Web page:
Aside from the raw standings, there’s actually very little to separate 2016 Columbus and 2017 Columbus so far in a statistical sense. Berhalter’s men are still stacking short passes like a derelict pancake chef (420 in 2016 compared to 434 through last weekend), still putting up quality shots on target numbers (No. 6 in 2016 vs. No. 4 so far in 2017) and still not doing much outright tackling on the defensive end (No. 19 of 20 in 2016 vs. No. 22 of 22 at the moment).
But sometimes the simple answer’s the best one. Crew SC have simply converted more of the same chances they were getting in 2016 and not converting. Go figure. Columbus certainly aren’t complaining.
At this point in 2016: 3-7-2
Where they are now: 6-5-1
Why they’re better
At this very point last year, the final featherweight straw floated down off another demoralizing Dynamo result and broke the Owen Coyle era. After a less-than-ideal 2015 season, Coyle lasted 12 games into 2016 with just three wins behind him before parting ways with the Dynamo. Whether due to a desire to be closer to home, a lack of results or a bit of both, the Coyle era left Houston in a precarious middle distance.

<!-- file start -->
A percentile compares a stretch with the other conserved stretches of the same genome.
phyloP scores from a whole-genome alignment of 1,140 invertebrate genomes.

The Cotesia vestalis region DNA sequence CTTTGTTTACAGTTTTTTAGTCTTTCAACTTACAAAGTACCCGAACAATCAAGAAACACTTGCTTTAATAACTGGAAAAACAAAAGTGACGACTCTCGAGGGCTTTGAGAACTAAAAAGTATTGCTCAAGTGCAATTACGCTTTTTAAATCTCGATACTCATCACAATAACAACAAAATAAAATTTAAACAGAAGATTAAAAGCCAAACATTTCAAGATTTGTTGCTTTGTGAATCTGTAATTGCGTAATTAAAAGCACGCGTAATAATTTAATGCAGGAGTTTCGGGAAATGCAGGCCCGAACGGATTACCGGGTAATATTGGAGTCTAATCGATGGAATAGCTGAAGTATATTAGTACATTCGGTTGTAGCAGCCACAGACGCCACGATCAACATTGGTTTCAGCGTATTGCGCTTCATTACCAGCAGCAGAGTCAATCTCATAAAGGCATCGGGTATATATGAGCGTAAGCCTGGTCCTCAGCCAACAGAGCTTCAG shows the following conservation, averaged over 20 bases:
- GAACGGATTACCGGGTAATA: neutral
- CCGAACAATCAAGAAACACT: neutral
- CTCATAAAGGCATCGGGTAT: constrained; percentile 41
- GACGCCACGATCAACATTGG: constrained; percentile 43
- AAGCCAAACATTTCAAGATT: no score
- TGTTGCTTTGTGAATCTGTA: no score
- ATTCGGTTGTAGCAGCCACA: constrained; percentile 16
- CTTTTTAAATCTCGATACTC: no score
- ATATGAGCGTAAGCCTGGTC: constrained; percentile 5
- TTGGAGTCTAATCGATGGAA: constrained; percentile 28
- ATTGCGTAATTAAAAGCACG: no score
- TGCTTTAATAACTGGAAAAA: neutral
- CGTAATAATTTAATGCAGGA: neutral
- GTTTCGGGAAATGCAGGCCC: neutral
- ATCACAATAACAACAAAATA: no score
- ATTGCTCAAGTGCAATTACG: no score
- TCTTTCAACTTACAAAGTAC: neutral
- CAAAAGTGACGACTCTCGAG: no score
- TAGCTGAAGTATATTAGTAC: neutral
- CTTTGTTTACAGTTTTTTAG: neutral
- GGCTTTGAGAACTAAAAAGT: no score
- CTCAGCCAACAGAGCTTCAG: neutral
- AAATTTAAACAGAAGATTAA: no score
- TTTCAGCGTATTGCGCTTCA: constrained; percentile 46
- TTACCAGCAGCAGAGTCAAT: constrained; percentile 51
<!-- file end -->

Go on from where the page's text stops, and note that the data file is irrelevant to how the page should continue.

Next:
Tell Dynamo fans a year ago this moment that in 365 days they’d have an idealistic coach pushing a recognizable style fronting triple the wins from a year ago at this point? Joy doesn’t begin to cover it.
The Orange were mostly poor in 2016 because they had no recognizable style. They were 19th of 20 teams in possession share, which would indicate a desire to either press numbers on the ground hard and fast or bypass the midfield entirely with looping long balls in behind defenders. Lacking width and speed and a singular creative force in the final third, the Dynamo somehow did neither with any regularity. They managed to be 17th in the league in both long balls per game and short passes. They were also tied for 17th in set-piece goals and in on-target shots per game.
Coyle’s successor Wilmer Cabrera has so far flipped that on its head. The Dynamo are suddenly recognizable beyond belief. They do very little substantive defending – their 20 goals are the most allowed by any team currently in a playoff position – but they’ve also scored as many as anyone in the league through a brutishly beautiful style that goes straight at the jugular.